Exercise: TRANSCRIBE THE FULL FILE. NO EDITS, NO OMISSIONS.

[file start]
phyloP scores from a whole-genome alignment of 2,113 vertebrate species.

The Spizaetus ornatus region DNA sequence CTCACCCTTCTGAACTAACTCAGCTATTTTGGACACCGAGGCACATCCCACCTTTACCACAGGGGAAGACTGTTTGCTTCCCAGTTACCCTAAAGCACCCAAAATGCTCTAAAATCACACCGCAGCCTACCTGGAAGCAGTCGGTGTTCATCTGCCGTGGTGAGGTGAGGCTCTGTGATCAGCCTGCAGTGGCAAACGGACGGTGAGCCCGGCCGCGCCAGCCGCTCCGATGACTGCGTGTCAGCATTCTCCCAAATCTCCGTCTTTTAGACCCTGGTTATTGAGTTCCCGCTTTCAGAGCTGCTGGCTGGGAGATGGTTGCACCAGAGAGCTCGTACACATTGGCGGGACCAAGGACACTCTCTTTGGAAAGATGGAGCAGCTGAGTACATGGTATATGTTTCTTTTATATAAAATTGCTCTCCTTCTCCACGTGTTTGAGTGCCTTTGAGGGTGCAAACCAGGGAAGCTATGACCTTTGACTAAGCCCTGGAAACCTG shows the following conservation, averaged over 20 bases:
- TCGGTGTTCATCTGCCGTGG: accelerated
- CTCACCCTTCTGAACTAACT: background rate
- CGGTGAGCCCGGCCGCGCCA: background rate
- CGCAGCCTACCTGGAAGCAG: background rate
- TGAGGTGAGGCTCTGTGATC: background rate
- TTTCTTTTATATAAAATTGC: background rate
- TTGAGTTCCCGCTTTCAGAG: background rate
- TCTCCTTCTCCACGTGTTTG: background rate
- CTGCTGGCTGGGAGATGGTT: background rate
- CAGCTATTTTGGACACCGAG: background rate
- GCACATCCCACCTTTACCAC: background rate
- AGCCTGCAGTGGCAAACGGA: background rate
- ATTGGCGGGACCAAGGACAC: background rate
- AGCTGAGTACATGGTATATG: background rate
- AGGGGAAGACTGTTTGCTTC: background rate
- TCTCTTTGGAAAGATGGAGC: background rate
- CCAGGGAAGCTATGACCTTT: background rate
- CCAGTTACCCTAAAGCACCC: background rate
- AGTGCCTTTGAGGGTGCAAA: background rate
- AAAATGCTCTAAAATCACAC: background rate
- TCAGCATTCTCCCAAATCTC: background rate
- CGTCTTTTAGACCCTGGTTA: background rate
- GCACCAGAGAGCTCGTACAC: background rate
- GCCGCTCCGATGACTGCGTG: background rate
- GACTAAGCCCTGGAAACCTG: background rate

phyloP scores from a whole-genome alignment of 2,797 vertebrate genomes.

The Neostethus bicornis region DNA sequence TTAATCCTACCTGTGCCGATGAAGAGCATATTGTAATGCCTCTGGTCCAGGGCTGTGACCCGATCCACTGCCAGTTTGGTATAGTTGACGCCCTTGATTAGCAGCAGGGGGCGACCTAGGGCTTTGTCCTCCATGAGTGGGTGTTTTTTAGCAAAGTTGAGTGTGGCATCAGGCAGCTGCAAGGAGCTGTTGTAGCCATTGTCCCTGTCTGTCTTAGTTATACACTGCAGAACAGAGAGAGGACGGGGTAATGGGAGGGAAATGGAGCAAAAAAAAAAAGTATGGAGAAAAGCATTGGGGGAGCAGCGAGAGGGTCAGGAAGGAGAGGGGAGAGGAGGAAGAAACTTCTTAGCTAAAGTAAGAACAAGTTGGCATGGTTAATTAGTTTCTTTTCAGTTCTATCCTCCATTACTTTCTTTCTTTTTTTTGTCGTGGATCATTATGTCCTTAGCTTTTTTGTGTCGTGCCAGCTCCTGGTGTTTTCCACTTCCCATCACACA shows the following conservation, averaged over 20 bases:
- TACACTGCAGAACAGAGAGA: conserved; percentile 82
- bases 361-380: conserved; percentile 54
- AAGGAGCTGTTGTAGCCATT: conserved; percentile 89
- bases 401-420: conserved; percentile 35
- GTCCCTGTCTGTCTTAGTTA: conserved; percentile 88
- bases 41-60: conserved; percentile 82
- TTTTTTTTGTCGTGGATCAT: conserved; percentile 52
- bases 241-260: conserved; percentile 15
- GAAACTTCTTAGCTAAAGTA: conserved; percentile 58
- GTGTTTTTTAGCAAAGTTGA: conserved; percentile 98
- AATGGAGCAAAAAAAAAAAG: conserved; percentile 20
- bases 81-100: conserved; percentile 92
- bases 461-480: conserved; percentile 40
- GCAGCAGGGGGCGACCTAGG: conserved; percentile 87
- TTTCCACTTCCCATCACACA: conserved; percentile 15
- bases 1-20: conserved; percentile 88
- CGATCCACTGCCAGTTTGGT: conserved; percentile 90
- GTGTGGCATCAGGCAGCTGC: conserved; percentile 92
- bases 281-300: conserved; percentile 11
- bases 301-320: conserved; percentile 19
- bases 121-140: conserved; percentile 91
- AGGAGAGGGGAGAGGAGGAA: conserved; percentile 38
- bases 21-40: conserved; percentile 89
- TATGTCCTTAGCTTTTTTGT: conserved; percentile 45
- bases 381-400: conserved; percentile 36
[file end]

phyloP scores from a whole-genome alignment of 2,113 vertebrate species.

The Spizaetus ornatus region DNA sequence CTCACCCTTCTGAACTAACTCAGCTATTTTGGACACCGAGGCACATCCCACCTTTACCACAGGGGAAGACTGTTTGCTTCCCAGTTACCCTAAAGCACCCAAAATGCTCTAAAATCACACCGCAGCCTACCTGGAAGCAGTCGGTGTTCATCTGCCGTGGTGAGGTGAGGCTCTGTGATCAGCCTGCAGTGGCAAACGGACGGTGAGCCCGGCCGCGCCAGCCGCTCCGATGACTGCGTGTCAGCATTCTCCCAAATCTCCGTCTTTTAGACCCTGGTTATTGAGTTCCCGCTTTCAGAGCTGCTGGCTGGGAGATGGTTGCACCAGAGAGCTCGTACACATTGGCGGGACCAAGGACACTCTCTTTGGAAAGATGGAGCAGCTGAGTACATGGTATATGTTTCTTTTATATAAAATTGCTCTCCTTCTCCACGTGTTTGAGTGCCTTTGAGGGTGCAAACCAGGGAAGCTATGACCTTTGACTAAGCCCTGGAAACCTG shows the following conservation, averaged over 20 bases:
- TCGGTGTTCATCTGCCGTGG: accelerated
- CTCACCCTTCTGAACTAACT: background rate
- CGGTGAGCCCGGCCGCGCCA: background rate
- CGCAGCCTACCTGGAAGCAG: background rate
- TGAGGTGAGGCTCTGTGATC: background rate
- TTTCTTTTATATAAAATTGC: background rate
- TTGAGTTCCCGCTTTCAGAG: background rate
- TCTCCTTCTCCACGTGTTTG: background rate
- CTGCTGGCTGGGAGATGGTT: background rate
- CAGCTATTTTGGACACCGAG: background rate
- GCACATCCCACCTTTACCAC: background rate
- AGCCTGCAGTGGCAAACGGA: background rate
- ATTGGCGGGACCAAGGACAC: background rate
- AGCTGAGTACATGGTATATG: background rate
- AGGGGAAGACTGTTTGCTTC: background rate
- TCTCTTTGGAAAGATGGAGC: background rate
- CCAGGGAAGCTATGACCTTT: background rate
- CCAGTTACCCTAAAGCACCC: background rate
- AGTGCCTTTGAGGGTGCAAA: background rate
- AAAATGCTCTAAAATCACAC: background rate
- TCAGCATTCTCCCAAATCTC: background rate
- CGTCTTTTAGACCCTGGTTA: background rate
- GCACCAGAGAGCTCGTACAC: background rate
- GCCGCTCCGATGACTGCGTG: background rate
- GACTAAGCCCTGGAAACCTG: background rate

phyloP scores from a whole-genome alignment of 2,797 vertebrate genomes.

The Neostethus bicornis region DNA sequence TTAATCCTACCTGTGCCGATGAAGAGCATATTGTAATGCCTCTGGTCCAGGGCTGTGACCCGATCCACTGCCAGTTTGGTATAGTTGACGCCCTTGATTAGCAGCAGGGGGCGACCTAGGGCTTTGTCCTCCATGAGTGGGTGTTTTTTAGCAAAGTTGAGTGTGGCATCAGGCAGCTGCAAGGAGCTGTTGTAGCCATTGTCCCTGTCTGTCTTAGTTATACACTGCAGAACAGAGAGAGGACGGGGTAATGGGAGGGAAATGGAGCAAAAAAAAAAAGTATGGAGAAAAGCATTGGGGGAGCAGCGAGAGGGTCAGGAAGGAGAGGGGAGAGGAGGAAGAAACTTCTTAGCTAAAGTAAGAACAAGTTGGCATGGTTAATTAGTTTCTTTTCAGTTCTATCCTCCATTACTTTCTTTCTTTTTTTTGTCGTGGATCATTATGTCCTTAGCTTTTTTGTGTCGTGCCAGCTCCTGGTGTTTTCCACTTCCCATCACACA shows the following conservation, averaged over 20 bases:
- TACACTGCAGAACAGAGAGA: conserved; percentile 82
- bases 361-380: conserved; percentile 54
- AAGGAGCTGTTGTAGCCATT: conserved; percentile 89
- bases 401-420: conserved; percentile 35
- GTCCCTGTCTGTCTTAGTTA: conserved; percentile 88
- bases 41-60: conserved; percentile 82
- TTTTTTTTGTCGTGGATCAT: conserved; percentile 52
- bases 241-260: conserved; percentile 15
- GAAACTTCTTAGCTAAAGTA: conserved; percentile 58
- GTGTTTTTTAGCAAAGTTGA: conserved; percentile 98
- AATGGAGCAAAAAAAAAAAG: conserved; percentile 20
- bases 81-100: conserved; percentile 92
- bases 461-480: conserved; percentile 40
- GCAGCAGGGGGCGACCTAGG: conserved; percentile 87
- TTTCCACTTCCCATCACACA: conserved; percentile 15
- bases 1-20: conserved; percentile 88
- CGATCCACTGCCAGTTTGGT: conserved; percentile 90
- GTGTGGCATCAGGCAGCTGC: conserved; percentile 92
- bases 281-300: conserved; percentile 11
- bases 301-320: conserved; percentile 19
- bases 121-140: conserved; percentile 91
- AGGAGAGGGGAGAGGAGGAA: conserved; percentile 38
- bases 21-40: conserved; percentile 89
- TATGTCCTTAGCTTTTTTGT: conserved; percentile 45
- bases 381-400: conserved; percentile 36